I will openly confess that social media has never really been my “thing”. And I think that most writers have an uneasy relationship with it, at best.
Most writers get onto social media and immediately want to promote their books.
“Hey! Buy my book!”
“Did you know I have a new book out?”
“Have you seen my new book? Here’s a link to it at Amazon, for your convenience!”
And so on…
Did you see what I wrote? Did you?
I’m not quite that tone-deaf. I have rarely attempted the outright sales pitch on social media. I will admit, however, a tendency to use social media exclusively for linking to this blog.
“Hey, read this post I wrote yesterday. You’ve got to read it. World-changing stuff, I’m telling you!”
This is why I rarely use Twitter. Twitter is a place where people bitch about politics, and discuss material written on external links…by other people. And then they bitch about politics some more. And post some more external links. “Did you see what so-and-so said/wrote/did? Here’s a link.”
I’m not interested in doing that. I always want to post links to my material.
This makes me a bad Twitter user.
Reddit is not for me
But if I’m a bad Twitter user, I would be even worse on Reddit. I wouldn’t even think about getting onto Reddit, in fact. According to the Reddit terms of service:
You should not just start submitting your links – it will be unwelcome and may be removed as spam, or your account will be banned as spam.
You should submit from a variety of sources (a general rule of thumb is that 10% or less of your posting and conversation should link to your own content), talk to people in the comments (and not just on your own links), and generally be a good member of the community.
It’s perfectly fine to be a redditor with a website, it’s not okay to be a website with a Reddit account.
But the thing is, I would be a website with a Reddit account. I know that. This is why I stay the heck off Reddit.
My ratio would be the exact opposite of what Reddit prescribes. About 90% of my links would be to my own content.
On social media, it’s all about links…and brief, snarky comments
Think about it from my perspective: Why would I want to post only “10% or less” of my own content, when I write content all day? When I have so much of it to post.
You egotistical bastard, you might counter. What, do you think you’re smarter than everyone else on the Internet? Or a better writer, maybe?
My answer to that is: I’m smarter than some, not as smart as others. The same goes for being a better writer.
But there is another way to look at this. I remember the pre-social media days, when “webrings” were the thing. A common complaint back then focused on websites that consisted only of links—with no original content. Often you would go from website to website, finding nothing but lists of links.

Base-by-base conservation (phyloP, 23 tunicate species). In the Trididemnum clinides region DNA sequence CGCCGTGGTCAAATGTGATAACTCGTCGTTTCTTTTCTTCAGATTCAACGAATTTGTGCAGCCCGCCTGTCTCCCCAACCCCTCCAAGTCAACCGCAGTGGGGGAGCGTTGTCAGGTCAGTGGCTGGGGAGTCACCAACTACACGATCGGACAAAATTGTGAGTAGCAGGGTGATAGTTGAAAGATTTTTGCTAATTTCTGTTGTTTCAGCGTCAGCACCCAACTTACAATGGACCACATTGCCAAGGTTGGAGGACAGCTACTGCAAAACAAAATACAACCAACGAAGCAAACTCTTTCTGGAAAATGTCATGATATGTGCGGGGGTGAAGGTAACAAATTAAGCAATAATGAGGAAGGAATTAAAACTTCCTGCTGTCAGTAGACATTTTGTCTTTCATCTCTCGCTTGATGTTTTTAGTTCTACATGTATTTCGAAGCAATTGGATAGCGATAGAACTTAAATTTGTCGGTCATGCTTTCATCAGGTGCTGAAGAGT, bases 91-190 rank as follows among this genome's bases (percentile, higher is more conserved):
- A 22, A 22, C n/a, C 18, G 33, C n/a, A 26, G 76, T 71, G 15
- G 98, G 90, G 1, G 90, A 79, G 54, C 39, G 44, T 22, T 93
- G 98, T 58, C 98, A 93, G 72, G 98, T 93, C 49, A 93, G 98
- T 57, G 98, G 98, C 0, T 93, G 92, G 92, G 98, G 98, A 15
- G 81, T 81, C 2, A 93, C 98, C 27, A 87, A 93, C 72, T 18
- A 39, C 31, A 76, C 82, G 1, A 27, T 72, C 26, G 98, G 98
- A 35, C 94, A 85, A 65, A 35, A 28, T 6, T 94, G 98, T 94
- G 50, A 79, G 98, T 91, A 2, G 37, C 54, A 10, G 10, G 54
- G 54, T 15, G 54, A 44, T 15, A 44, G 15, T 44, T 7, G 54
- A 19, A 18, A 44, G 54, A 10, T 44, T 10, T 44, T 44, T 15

That was considered bad netiquette back then. But Reddit and Twitter are all about linking to content you haven’t created. A complete flipflop of the Internet ethos.
This doesn’t mean that Reddit and Twitter are bad, mind you. I also understand the deeper reasons for the draconian “ten percent rule” at Reddit. The platform’s members don’t want to be overwhelmed with “buy my x!” posts, which would be the inevitable result otherwise.
But this is also why I mostly stay off Twitter and Reddit, and other social media platforms that are all about linking to external sources.
And why wouldn’t I link to my own stuff?
The bulk of my time is spent creating my own content. That leaves me relatively little time to gather and curate content written by others.
And yes, there is an unabashedly selfish side to this, as well: After I’ve spent a few hours working on an essay or a short story, will my first impulse be to link to something a stranger wrote? Or an article from USA Today?
Hell, no. My first impulse will be to link to what I wrote. That’s only natural.
Curator or creator: know which one you are
But there is also an unselfish side to this. The Internet needs people to curate content, but it also needs people to produce content. If no one produces, then eventually there is nothing to curate.
The key is to know which one you are—a content curator or a content creator.
If you’re primarily a content curator, Twitter and Reddit are for you.
If you’re primarily a content creator, then you should probably stay off Twitter and Reddit. Your time would be better spent working on your own books and blog posts.
Give the curators something to find. They’ll find your stuff…eventually.